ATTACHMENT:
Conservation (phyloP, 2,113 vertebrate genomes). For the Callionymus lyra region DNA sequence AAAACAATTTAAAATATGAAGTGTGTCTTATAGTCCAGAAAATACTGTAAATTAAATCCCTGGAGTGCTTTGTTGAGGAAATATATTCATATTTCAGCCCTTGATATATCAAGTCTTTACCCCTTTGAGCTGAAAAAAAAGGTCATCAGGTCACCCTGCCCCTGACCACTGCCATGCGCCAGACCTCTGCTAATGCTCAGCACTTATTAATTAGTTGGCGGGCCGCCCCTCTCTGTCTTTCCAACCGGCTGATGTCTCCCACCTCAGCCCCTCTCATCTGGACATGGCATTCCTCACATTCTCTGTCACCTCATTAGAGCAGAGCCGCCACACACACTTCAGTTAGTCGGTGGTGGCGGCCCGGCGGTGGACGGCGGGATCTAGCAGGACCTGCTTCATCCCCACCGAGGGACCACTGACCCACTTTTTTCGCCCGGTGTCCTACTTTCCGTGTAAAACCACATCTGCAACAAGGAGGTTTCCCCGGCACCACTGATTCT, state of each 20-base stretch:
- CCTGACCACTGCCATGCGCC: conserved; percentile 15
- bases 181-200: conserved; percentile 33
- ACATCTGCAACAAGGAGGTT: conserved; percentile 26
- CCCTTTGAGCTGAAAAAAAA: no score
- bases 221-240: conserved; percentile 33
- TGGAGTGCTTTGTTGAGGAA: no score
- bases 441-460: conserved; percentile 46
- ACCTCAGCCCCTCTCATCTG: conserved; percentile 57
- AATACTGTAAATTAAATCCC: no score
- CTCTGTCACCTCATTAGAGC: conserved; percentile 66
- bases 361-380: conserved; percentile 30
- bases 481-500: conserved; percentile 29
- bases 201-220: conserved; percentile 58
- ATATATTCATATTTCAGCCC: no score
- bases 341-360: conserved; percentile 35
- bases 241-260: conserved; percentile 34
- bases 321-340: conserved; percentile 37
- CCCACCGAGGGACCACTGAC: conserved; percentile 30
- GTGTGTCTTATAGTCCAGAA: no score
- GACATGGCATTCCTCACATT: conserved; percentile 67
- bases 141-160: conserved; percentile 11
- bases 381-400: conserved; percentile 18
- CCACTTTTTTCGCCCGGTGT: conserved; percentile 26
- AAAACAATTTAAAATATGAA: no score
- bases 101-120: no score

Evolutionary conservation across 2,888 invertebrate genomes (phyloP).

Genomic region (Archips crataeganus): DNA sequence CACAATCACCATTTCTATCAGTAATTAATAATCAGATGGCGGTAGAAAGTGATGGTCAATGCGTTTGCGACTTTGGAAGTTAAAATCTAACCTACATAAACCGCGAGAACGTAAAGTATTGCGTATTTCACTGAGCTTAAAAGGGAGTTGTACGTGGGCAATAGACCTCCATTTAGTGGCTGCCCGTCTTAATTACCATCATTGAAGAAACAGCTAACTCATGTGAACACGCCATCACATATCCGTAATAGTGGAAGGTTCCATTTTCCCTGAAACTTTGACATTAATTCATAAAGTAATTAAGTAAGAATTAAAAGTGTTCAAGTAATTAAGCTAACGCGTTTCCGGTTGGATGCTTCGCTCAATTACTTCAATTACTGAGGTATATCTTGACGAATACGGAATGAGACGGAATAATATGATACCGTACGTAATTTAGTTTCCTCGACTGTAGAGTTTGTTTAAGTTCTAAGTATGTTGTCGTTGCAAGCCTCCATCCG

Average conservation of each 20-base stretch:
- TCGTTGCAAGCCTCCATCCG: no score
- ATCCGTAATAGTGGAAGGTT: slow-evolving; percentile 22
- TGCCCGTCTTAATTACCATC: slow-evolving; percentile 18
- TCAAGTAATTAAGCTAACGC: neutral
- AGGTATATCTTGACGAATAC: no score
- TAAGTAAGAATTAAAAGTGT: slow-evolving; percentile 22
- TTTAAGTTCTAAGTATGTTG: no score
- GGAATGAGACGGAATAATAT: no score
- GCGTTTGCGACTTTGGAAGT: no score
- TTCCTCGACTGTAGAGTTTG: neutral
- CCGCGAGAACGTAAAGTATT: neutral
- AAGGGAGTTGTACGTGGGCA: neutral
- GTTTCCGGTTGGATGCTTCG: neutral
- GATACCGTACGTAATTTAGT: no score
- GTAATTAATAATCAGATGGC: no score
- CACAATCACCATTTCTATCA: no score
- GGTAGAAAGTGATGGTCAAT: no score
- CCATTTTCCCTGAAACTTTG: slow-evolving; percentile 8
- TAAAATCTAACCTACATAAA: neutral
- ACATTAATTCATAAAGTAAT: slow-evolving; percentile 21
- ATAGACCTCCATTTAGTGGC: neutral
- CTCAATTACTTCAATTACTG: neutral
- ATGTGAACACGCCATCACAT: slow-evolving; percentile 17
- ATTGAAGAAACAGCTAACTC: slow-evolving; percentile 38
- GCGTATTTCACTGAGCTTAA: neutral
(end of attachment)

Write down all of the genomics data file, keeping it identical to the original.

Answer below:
Conservation (phyloP, 2,113 vertebrate genomes). For the Callionymus lyra region DNA sequence AAAACAATTTAAAATATGAAGTGTGTCTTATAGTCCAGAAAATACTGTAAATTAAATCCCTGGAGTGCTTTGTTGAGGAAATATATTCATATTTCAGCCCTTGATATATCAAGTCTTTACCCCTTTGAGCTGAAAAAAAAGGTCATCAGGTCACCCTGCCCCTGACCACTGCCATGCGCCAGACCTCTGCTAATGCTCAGCACTTATTAATTAGTTGGCGGGCCGCCCCTCTCTGTCTTTCCAACCGGCTGATGTCTCCCACCTCAGCCCCTCTCATCTGGACATGGCATTCCTCACATTCTCTGTCACCTCATTAGAGCAGAGCCGCCACACACACTTCAGTTAGTCGGTGGTGGCGGCCCGGCGGTGGACGGCGGGATCTAGCAGGACCTGCTTCATCCCCACCGAGGGACCACTGACCCACTTTTTTCGCCCGGTGTCCTACTTTCCGTGTAAAACCACATCTGCAACAAGGAGGTTTCCCCGGCACCACTGATTCT, state of each 20-base stretch:
- CCTGACCACTGCCATGCGCC: conserved; percentile 15
- bases 181-200: conserved; percentile 33
- ACATCTGCAACAAGGAGGTT: conserved; percentile 26
- CCCTTTGAGCTGAAAAAAAA: no score
- bases 221-240: conserved; percentile 33
- TGGAGTGCTTTGTTGAGGAA: no score
- bases 441-460: conserved; percentile 46
- ACCTCAGCCCCTCTCATCTG: conserved; percentile 57
- AATACTGTAAATTAAATCCC: no score
- CTCTGTCACCTCATTAGAGC: conserved; percentile 66
- bases 361-380: conserved; percentile 30
- bases 481-500: conserved; percentile 29
- bases 201-220: conserved; percentile 58
- ATATATTCATATTTCAGCCC: no score
- bases 341-360: conserved; percentile 35
- bases 241-260: conserved; percentile 34
- bases 321-340: conserved; percentile 37
- CCCACCGAGGGACCACTGAC: conserved; percentile 30
- GTGTGTCTTATAGTCCAGAA: no score
- GACATGGCATTCCTCACATT: conserved; percentile 67
- bases 141-160: conserved; percentile 11
- bases 381-400: conserved; percentile 18
- CCACTTTTTTCGCCCGGTGT: conserved; percentile 26
- AAAACAATTTAAAATATGAA: no score
- bases 101-120: no score

Evolutionary conservation across 2,888 invertebrate genomes (phyloP).

Genomic region (Archips crataeganus): DNA sequence CACAATCACCATTTCTATCAGTAATTAATAATCAGATGGCGGTAGAAAGTGATGGTCAATGCGTTTGCGACTTTGGAAGTTAAAATCTAACCTACATAAACCGCGAGAACGTAAAGTATTGCGTATTTCACTGAGCTTAAAAGGGAGTTGTACGTGGGCAATAGACCTCCATTTAGTGGCTGCCCGTCTTAATTACCATCATTGAAGAAACAGCTAACTCATGTGAACACGCCATCACATATCCGTAATAGTGGAAGGTTCCATTTTCCCTGAAACTTTGACATTAATTCATAAAGTAATTAAGTAAGAATTAAAAGTGTTCAAGTAATTAAGCTAACGCGTTTCCGGTTGGATGCTTCGCTCAATTACTTCAATTACTGAGGTATATCTTGACGAATACGGAATGAGACGGAATAATATGATACCGTACGTAATTTAGTTTCCTCGACTGTAGAGTTTGTTTAAGTTCTAAGTATGTTGTCGTTGCAAGCCTCCATCCG

Average conservation of each 20-base stretch:
- TCGTTGCAAGCCTCCATCCG: no score
- ATCCGTAATAGTGGAAGGTT: slow-evolving; percentile 22
- TGCCCGTCTTAATTACCATC: slow-evolving; percentile 18
- TCAAGTAATTAAGCTAACGC: neutral
- AGGTATATCTTGACGAATAC: no score
- TAAGTAAGAATTAAAAGTGT: slow-evolving; percentile 22
- TTTAAGTTCTAAGTATGTTG: no score
- GGAATGAGACGGAATAATAT: no score
- GCGTTTGCGACTTTGGAAGT: no score
- TTCCTCGACTGTAGAGTTTG: neutral
- CCGCGAGAACGTAAAGTATT: neutral
- AAGGGAGTTGTACGTGGGCA: neutral
- GTTTCCGGTTGGATGCTTCG: neutral
- GATACCGTACGTAATTTAGT: no score
- GTAATTAATAATCAGATGGC: no score
- CACAATCACCATTTCTATCA: no score
- GGTAGAAAGTGATGGTCAAT: no score
- CCATTTTCCCTGAAACTTTG: slow-evolving; percentile 8
- TAAAATCTAACCTACATAAA: neutral
- ACATTAATTCATAAAGTAAT: slow-evolving; percentile 21
- ATAGACCTCCATTTAGTGGC: neutral
- CTCAATTACTTCAATTACTG: neutral
- ATGTGAACACGCCATCACAT: slow-evolving; percentile 17
- ATTGAAGAAACAGCTAACTC: slow-evolving; percentile 38
- GCGTATTTCACTGAGCTTAA: neutral